The Skeletons of Sion

A view of the city of Sion in the Valais region of Switzerland
Last fall I visited the Valais region of Switzerland near the border of Italy to work on a magazine assignment about Swiss Wine. In the city of Sion, after one of many wine-tasting sessions and a light lunch of raclette, my local guide and I (both a bit tipsy) hiked down the mountainside towards our next destination in the centre of town. Along one of the main thoroughfares we came across a huge workers’ tent pitched atop a former parking lot. When I asked about the tent, my guide said it was the site of an archaeological dig and suggested we go look inside.

The archeological site of Don Bosco, Sion, SwitzerlandWe discovered there a team of archaeologists digging up an Iron Age necropolis containing numerous graves. Flamur Dalloshi, the lead archaeologist from Albania, told us the burial ground dates from prehistoric times. But the skeletons of interest, he added, were from circa 1,000 B.C.

A three thousand year-old skeleton excavated at the archeological site of Don Bosco, Sion, SwitzerlandSeveral months earlier Dalloshi became a minor celebrity after unearthing the remains of a male warrior that was laid to rest with his weapons, a razor, pottery vessels and bronze jewellery. Most of the skeletons, he told us, belonged to women and children of the elite ruling class, leading him and his team to believe that the society may have been matriarchal.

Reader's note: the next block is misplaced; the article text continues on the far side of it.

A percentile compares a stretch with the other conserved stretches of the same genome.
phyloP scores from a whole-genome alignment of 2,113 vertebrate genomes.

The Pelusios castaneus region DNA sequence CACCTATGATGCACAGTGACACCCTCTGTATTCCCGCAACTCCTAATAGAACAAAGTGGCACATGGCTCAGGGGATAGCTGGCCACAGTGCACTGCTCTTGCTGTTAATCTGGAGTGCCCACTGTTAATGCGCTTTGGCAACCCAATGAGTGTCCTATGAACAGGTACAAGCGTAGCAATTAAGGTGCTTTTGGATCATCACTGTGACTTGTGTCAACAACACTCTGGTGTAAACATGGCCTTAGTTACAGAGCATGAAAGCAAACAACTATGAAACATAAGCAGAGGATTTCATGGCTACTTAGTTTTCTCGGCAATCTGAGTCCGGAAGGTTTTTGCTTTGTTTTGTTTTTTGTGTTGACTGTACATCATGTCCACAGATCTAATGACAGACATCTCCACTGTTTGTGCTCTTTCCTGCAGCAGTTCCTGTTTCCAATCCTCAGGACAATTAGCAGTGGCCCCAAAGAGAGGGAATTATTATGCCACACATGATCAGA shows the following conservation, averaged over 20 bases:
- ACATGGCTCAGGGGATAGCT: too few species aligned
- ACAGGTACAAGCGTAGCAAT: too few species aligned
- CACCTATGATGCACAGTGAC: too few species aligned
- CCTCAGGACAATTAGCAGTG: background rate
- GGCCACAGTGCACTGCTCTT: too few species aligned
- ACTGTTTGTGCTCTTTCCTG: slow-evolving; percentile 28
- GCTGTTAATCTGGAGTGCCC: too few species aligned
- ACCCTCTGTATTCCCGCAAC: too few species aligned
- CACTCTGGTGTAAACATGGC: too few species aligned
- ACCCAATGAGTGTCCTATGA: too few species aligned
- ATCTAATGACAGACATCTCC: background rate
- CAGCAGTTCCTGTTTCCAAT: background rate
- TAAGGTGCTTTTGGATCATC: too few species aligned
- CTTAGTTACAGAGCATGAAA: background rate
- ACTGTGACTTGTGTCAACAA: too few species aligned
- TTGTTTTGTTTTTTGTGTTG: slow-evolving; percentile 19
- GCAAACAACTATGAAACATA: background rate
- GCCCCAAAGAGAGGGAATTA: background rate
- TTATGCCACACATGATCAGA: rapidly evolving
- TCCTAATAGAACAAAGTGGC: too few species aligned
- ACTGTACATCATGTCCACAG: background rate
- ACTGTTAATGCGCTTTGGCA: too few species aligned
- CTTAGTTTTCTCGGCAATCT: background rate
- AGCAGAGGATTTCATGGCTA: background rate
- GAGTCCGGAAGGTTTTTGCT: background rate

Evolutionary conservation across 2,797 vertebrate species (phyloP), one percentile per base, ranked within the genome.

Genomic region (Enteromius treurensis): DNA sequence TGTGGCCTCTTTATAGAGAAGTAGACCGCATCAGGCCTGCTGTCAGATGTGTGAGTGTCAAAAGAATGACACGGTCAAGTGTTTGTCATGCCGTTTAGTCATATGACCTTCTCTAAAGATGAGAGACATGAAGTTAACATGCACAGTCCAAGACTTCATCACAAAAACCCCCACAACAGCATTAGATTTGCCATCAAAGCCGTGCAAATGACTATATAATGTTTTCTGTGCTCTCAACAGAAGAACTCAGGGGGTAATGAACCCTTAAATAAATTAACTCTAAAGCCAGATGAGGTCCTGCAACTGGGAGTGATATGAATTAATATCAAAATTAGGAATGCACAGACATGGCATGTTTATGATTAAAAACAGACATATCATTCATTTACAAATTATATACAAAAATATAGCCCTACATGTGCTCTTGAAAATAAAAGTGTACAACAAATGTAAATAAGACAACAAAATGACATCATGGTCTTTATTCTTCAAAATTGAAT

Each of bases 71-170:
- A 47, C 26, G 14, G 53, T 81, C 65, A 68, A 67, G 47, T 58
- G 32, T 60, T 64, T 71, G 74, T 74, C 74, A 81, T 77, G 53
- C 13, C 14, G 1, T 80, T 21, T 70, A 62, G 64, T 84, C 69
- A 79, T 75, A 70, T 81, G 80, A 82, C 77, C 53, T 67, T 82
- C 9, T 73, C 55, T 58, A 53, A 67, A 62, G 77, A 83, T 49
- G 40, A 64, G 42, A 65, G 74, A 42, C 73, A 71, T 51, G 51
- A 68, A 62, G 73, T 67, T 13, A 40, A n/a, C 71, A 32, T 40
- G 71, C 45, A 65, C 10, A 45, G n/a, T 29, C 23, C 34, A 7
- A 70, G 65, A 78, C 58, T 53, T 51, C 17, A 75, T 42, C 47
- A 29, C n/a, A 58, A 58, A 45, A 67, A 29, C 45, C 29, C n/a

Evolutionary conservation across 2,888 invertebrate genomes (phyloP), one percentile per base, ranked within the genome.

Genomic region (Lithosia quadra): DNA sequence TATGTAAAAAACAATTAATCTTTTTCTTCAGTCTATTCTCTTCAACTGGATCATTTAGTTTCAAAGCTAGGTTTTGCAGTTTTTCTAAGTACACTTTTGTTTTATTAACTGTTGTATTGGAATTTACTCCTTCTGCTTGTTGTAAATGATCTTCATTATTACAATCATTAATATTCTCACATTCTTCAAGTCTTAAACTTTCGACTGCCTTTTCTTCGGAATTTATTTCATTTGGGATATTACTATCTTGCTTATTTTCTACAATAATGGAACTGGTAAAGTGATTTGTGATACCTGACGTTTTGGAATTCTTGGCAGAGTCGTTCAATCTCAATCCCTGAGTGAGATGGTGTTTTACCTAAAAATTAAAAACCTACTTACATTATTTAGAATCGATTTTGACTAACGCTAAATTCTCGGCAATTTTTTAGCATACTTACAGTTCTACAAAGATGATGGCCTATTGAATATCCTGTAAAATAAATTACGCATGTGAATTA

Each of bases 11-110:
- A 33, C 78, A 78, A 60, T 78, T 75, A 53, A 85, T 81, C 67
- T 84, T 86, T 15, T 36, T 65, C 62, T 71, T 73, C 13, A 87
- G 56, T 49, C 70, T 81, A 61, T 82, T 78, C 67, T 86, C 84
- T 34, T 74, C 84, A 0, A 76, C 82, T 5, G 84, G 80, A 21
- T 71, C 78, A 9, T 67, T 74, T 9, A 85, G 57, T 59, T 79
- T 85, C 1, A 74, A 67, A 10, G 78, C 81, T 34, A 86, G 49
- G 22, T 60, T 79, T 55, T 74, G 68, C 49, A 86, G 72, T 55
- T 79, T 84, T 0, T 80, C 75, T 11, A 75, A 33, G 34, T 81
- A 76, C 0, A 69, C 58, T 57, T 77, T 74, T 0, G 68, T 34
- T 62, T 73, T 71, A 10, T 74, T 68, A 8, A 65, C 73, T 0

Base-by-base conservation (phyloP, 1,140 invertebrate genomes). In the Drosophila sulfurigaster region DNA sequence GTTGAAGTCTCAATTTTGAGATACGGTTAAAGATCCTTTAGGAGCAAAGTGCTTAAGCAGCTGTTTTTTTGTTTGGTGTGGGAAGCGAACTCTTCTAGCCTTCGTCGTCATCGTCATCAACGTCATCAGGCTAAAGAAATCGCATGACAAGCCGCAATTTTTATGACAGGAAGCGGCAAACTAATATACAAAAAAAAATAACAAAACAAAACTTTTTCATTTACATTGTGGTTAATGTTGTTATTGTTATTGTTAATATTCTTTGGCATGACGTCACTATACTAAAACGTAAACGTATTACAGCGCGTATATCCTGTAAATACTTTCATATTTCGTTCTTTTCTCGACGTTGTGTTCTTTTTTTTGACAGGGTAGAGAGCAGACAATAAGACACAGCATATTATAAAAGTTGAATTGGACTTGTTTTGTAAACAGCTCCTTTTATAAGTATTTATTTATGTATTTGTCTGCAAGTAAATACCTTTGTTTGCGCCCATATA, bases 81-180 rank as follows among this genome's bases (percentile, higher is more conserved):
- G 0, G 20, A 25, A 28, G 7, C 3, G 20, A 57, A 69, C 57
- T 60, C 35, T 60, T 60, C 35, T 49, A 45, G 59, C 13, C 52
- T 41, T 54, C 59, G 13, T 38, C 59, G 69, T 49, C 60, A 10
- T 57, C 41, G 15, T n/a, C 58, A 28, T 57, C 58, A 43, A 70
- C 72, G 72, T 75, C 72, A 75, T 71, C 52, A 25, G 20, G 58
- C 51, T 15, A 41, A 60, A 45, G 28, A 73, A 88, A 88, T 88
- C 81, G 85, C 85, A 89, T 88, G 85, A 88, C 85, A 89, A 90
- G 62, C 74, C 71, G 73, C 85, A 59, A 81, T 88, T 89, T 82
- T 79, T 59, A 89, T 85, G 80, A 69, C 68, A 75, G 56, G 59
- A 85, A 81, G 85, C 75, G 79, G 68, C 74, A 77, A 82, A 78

He invited us to take a closer look a the remains still being excavated. If you look closely at this skeleton on the left, you can see bits of clothing and jewellery just behind the back of the skull – and to the left of the mid-section (a belt).

When I asked him what was the most surprising thing he’d discovered, he replied that in some graves his team had found pottery with hoses running into them extending upwards to the surface. It was so that the living could provide the dead with water in their eternal repose.

Gold!

A view of the old mining town of Stewart, British Columbia, CanadaWhile on an assignment in Northern British Columbia, I was introduced to a group of people working for a mining company prospecting for gold. Like most big city people, I know very little about mining beyond the occasional bad press those corporations garner when they cut corners and cause damage to the environment.

The geologists and technicians took me on a tour of their small warehouse, showing me their collection of ‘core samples’ – cylinders of rock that have been cut with a diamond drill and then and extracted from below the ground.